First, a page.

Here at Food Republic, we get it. It’s dinnertime, so what are we going to do with this nice piece of pork to make a delicious meal everyone will enjoy? These 10 hearty fall pork recipes were handpicked for their seasonal goodness, general tastiness and whether or not they contain pork. (They all do.) From the super-easy to the moderately challenging, there’s a pig preparation in the mix for you.
Recipe: Pork Belly Onigiri
We take pork belly, press rice around it to form a ball and then fry it. We always serve it with a sweet component for accent. It’s such a surprise, crispy on the outside and soft on the inside, and people really love it.
“I created the recipe thinking of the fall, and nothing says fall like apple cider! Brines are a great way to add flavor, tenderness and juiciness to dishes. You have to plan a little further ahead since most items need to sit for a day or more, but it’s well worth it,” chef Rick Gresh says.
Recipe: Italian Grilled Pork Sandwiches
Pro pit master Troy Black, a regular on the Kansas City Barbeque Society circuit, teamed up with the editors of Southern Living magazine to pen All Fired Up, a cookbook that’ll keep you busy at the grill all summer long. We presume you know of the Italian pork sandwich, a meaty bomb packed with spicy, garlicky sautéed broccoli rabe and sharp smoked provolone. Here’s how to make a great one.
Recipe: Slow Roasted Pork Adobo
“Adobo is one of the most common dishes in the Philippines, but cooked in a variety of ways and with different kinds of meats. The most common ingredients of adobo are vinegar, garlic, soy sauce, bay leaves and black pepper,” says chef Eric Pascual. I wanted to add another layer of flavor by adding the dry rub and roasting the pork in beer. The end result is tender, flavorful meat with a hint of spice and with the traditional adobo flavors.”
Hong Kong Harbor is a Chinese restaurant just down the street from Woodfire Grill, where I used to work in Atlanta. One of their best dishes is salt and pepper pork chops. The chops are flash fried, so bone-in, thin chops work better than thick ones and will give you the best flavor. The breading is two parts all-purpose flour, one part cornstarch, and one part rice flour. This gives you a light, crisp crust. I retested this a few times to get it just right, and I can tell you that the dish won’t be the same without the Sichuan peppercorns. They add that tongue-numbing buzz to the spice rub. The stir-fried vegetables add crunch. The chiles bring the heat. And all these elements combine to make the dish work as a whole. Serve it with cooked white rice.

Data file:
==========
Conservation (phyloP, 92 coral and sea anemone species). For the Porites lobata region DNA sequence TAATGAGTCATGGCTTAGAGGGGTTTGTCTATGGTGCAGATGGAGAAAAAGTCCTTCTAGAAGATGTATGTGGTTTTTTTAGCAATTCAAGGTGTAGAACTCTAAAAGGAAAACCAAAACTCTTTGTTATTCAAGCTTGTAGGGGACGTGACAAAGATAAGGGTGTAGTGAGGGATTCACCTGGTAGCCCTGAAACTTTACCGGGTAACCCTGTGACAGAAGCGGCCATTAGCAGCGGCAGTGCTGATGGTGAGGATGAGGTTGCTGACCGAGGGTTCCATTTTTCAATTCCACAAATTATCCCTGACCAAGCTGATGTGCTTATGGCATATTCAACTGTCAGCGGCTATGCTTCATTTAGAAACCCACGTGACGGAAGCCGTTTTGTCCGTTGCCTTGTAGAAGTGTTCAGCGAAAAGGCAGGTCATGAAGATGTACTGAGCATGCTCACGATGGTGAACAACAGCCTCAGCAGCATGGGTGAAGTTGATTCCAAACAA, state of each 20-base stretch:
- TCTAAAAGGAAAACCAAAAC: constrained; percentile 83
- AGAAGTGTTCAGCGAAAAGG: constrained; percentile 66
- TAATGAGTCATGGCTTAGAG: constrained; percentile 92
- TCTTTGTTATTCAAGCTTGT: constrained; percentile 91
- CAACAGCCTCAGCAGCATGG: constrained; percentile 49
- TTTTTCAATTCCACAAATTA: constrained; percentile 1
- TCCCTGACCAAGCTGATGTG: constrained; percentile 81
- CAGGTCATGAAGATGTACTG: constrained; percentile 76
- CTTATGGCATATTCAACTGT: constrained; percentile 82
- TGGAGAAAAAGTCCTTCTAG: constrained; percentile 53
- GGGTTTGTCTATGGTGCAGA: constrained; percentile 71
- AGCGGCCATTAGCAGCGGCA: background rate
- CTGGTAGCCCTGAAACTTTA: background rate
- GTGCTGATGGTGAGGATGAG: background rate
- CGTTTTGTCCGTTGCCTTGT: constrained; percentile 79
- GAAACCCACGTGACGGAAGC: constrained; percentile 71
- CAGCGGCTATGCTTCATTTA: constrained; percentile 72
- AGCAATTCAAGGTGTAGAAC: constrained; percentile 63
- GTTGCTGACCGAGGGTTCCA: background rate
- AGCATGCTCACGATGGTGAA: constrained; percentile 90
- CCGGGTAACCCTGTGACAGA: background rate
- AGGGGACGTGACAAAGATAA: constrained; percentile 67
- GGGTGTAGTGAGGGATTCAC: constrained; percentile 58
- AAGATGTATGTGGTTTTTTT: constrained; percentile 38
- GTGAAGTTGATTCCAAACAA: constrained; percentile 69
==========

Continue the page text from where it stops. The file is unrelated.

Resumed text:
We’re sinking our teeth into Southern food master and Food Republic contributor Chris Chamberlain’s spectacular new cookbook, The Southern Foodie’s Guide to the Pig. Suffice it to say, this beloved cuisine is centered around one animal in particular: the one country ham comes from. Packed with facts, recipes and more important hog knowledge, this book is one every lover of ham, bacon, pork, hocks, face, ears, tail and the rest of the mighty pig should own.
Recipe: Oaxacan Grilled Pork Fajitas
In Oaxaca, they use thinly sliced pork shoulder, which is loaded with fat, so it stays moist on the grill. If you have the patience, thinly slice boneless pork shoulder (we’re talking poker chip thin here), or bribe your butcher to do it. Otherwise, use pork loin or tenderloin thinly sliced across the grain.
Recipe: Dale Talde’s Porky Melt
Talde loaned us a few invaluable recipes from his sadly now-closed restaurant Pork Slope, including the famous Porky Melt. DIY bratwurst patties and cheddar with mustard on buttery marble rye? Sounds like the perfect thing to chase a beer ‘n a shot.
This shiny, lacquered pork pairs beautifully with Asian greens and looks beautiful on a platter.
For me there is nothing quite so comforting as bangers and mash, and these homemade sausages are ever so tasty and easy to make. Colcannon, which is a traditional Halloween-time Irish dish of mashed potato with cabbage, is a perfect winter food.